The high school crews require their members to forego all electronic devices, so the 8 or so high schoolers were eager to ask us questions about current events and other trends like Pokémon Go after their abbreviated time of being disconnected. That night we, like the other SCA crew, slept in yurts (portable round tents) on the island. We combined crew equipment and made home-cooked burritos for dinner, enjoying the novelty of cooking outdoors on an island. After dinner, we bonded over a healthy game of kickball (no, I didn’t get overly competitive, slide on dry ground, and scrape up my leg), made a bonfire on the beach, and even squeezed in a couple rounds of my all-time favorite game, Mafia.
Walking back to our yurts from the beach in pitch blackness, we couldn’t resist one last bout of exploration. Peddocks Island was once home to a defensive fort used during the Revolutionary War to guard against returning British soldiers. That said, much of the original defensive structure is still there, but no longer in operation. Not far from our yurts there was a tunnel structure that was supposedly haunted, so of course we had to check it out before bedtime. In the purest black darkness I have yet to experience, we explored this tunnel system that looks like it came straight out of the game Slender. The ground was damp, the entrances were overgrown with eerie plants, and someone even had the courtesy of writing “get out” in graffiti on the tunnel wall. Naturally I slept soundly that night.
The next morning we awoke at the crack of dawn to piercing sunlight through the skylight hole in our yurt. We left soon after breakfast back to the city for an afternoon walking tour on the Black Heritage Trail. Most people who visit Boston are familiar with the Freedom Trail, which in fact shares many stops with the Black Heritage Trail. Situated right in the heart of the city, this historic path sheds light on many of the most influential black Americans who fought vigorously for equality and black rights before, during and after the racially-charged and tumultuous American Civil War era.
The tour was fascinating, starting with the Robert Gould Shaw memorial statue in the Boston Common (honoring the commander of the first all-black Union army regiment during the Civil War) which was in fact completed by Augustus Saint-Gaudens and ending at the African American Meeting House. Our only complaint was that the tour encroached on our normal lunchtime and we were all struggling to pay attention by its conclusion. With the tour’s last stop reached and the tour guide’s closing remarks already spoken, we split up for lunch. My group walked back over to Quincy Market and enjoyed a lovely violin street performance while savoring a lunch of local beer and lobster mac ‘n cheese. After all this adventure, it was time to head back to Vermont and re-focus on the work at MBR and nearing the end of the internship.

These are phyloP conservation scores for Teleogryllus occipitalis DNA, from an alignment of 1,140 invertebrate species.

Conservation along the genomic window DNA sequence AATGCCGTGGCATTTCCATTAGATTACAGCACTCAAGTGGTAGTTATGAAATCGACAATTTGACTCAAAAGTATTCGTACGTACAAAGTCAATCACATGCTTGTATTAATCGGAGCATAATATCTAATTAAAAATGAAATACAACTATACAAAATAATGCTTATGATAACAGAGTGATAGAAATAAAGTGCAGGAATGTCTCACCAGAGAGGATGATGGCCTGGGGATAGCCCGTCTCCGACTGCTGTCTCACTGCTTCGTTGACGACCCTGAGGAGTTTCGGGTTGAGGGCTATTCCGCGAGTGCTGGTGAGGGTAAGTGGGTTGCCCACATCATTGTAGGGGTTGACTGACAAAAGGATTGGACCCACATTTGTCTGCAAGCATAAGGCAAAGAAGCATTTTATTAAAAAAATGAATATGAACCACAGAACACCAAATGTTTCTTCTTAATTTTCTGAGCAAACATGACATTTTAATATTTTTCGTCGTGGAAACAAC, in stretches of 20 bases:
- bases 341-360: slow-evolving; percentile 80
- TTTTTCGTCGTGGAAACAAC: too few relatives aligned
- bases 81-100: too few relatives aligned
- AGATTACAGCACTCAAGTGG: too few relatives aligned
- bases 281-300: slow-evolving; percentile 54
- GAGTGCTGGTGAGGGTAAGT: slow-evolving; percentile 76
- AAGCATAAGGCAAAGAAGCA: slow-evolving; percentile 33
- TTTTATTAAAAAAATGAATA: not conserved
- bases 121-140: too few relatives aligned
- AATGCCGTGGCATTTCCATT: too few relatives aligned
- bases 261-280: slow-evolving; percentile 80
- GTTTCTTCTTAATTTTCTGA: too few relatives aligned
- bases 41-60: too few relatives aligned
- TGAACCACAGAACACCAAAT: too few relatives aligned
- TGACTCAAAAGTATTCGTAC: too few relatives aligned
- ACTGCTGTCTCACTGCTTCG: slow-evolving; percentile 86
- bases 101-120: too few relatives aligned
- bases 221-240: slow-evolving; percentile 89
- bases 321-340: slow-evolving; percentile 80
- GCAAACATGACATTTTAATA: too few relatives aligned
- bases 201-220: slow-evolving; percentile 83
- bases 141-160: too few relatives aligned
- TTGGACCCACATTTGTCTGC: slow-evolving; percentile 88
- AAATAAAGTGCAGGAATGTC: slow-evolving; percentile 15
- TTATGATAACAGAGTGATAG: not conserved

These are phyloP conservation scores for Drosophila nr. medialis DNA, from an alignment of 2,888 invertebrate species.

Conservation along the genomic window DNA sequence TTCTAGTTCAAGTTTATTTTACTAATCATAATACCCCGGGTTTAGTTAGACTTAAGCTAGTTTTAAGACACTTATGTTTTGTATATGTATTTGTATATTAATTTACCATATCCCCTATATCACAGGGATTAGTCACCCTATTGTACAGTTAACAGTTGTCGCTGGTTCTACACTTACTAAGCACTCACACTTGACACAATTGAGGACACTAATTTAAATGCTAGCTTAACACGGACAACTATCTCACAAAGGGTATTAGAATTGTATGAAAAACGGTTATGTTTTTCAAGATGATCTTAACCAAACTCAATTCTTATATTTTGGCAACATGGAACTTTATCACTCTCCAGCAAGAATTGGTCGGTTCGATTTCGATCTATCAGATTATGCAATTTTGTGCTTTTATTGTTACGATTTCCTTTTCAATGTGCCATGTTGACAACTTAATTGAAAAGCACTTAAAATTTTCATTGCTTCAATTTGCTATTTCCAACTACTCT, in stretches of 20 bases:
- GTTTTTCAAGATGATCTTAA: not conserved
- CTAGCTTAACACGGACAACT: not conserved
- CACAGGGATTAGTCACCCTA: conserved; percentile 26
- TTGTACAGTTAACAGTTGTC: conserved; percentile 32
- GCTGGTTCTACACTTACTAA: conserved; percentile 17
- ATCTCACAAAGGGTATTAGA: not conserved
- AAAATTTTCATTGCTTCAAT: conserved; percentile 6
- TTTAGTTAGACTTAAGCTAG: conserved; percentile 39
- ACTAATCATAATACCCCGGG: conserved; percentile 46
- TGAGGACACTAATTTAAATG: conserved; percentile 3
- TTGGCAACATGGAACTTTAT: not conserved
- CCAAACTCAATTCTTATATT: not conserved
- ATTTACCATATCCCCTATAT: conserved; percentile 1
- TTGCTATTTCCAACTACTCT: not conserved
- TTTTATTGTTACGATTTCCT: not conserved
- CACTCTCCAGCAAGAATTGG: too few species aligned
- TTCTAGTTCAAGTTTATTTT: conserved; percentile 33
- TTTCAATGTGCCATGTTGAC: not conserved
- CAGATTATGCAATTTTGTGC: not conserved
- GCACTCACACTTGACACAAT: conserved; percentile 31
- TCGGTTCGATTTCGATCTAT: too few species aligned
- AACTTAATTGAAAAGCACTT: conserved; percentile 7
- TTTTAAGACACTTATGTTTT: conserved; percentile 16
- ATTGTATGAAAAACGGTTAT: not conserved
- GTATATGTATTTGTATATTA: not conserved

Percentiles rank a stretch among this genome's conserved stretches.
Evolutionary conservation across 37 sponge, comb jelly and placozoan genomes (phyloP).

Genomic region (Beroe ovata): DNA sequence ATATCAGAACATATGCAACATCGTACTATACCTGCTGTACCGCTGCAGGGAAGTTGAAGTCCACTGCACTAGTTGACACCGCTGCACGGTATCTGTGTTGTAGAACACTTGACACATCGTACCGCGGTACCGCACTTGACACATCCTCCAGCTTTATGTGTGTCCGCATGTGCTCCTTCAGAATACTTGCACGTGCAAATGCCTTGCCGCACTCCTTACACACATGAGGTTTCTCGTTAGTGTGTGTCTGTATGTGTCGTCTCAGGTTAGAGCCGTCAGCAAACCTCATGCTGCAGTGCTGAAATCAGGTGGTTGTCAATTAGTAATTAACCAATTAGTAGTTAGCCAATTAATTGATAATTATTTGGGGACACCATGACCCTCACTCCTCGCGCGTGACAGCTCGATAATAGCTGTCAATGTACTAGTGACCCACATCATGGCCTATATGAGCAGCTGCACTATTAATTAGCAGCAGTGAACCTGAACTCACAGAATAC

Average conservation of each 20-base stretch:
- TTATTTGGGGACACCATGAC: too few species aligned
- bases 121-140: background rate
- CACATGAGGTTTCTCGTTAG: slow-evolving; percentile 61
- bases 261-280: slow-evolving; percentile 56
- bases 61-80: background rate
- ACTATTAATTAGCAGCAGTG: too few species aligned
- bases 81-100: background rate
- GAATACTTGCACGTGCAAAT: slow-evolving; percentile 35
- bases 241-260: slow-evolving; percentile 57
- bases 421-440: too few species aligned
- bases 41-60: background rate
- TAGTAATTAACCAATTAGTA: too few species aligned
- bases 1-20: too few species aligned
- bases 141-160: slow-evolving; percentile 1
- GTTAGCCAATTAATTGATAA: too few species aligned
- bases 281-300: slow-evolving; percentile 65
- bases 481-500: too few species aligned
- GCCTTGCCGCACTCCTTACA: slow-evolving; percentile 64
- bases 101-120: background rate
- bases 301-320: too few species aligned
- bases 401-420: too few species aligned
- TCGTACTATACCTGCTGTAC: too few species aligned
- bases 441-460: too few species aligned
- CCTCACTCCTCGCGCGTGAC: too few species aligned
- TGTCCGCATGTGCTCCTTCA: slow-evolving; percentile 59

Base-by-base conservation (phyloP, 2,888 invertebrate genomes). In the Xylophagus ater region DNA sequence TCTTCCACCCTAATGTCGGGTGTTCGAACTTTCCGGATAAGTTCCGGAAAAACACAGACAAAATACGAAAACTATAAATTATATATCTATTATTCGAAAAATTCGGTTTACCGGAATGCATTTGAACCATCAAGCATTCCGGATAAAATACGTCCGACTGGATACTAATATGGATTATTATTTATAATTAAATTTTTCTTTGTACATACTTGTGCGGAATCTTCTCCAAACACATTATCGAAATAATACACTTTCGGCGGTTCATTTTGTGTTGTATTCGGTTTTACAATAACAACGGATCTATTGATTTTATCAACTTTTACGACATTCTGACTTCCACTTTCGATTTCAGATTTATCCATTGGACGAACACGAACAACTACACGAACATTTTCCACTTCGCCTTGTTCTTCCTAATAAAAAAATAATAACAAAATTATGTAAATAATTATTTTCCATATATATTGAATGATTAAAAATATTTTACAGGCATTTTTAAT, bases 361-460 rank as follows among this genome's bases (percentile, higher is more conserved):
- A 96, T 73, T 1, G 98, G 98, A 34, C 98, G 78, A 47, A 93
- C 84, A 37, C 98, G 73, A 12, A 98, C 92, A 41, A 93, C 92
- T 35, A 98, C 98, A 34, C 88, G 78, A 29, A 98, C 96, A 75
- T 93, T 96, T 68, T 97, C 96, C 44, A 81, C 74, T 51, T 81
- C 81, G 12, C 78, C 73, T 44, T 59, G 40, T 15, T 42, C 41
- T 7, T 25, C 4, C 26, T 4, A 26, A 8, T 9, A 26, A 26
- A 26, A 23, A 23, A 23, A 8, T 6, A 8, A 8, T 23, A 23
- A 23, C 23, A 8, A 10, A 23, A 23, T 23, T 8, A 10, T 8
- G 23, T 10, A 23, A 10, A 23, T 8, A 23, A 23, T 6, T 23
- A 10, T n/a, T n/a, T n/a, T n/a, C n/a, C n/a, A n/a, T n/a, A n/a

It was back to Quechee and Woodstock and less than a month left of our Vermont-immersed summer adventure. Remember back to my last post and how I’ve been trying to save up some extra money by doing odd-jobs after work and on the weekends. After coming back from Boston, I really ramped up the hours doing these things, eager to earn enough to justify my purchase of plane tickets to return to Denmark in October among other things. For the next week and a half after Boston, I spent countless hours vacuuming, polishing copper, weed-whacking, and helping Tammy completely pack up her house before moving to Nashville. Over 10 days, I must’ve worked almost 40 hours outside of the national park, but it was definitely worth it. By now, you’re probably wondering what in the heck the title of this post is referring to.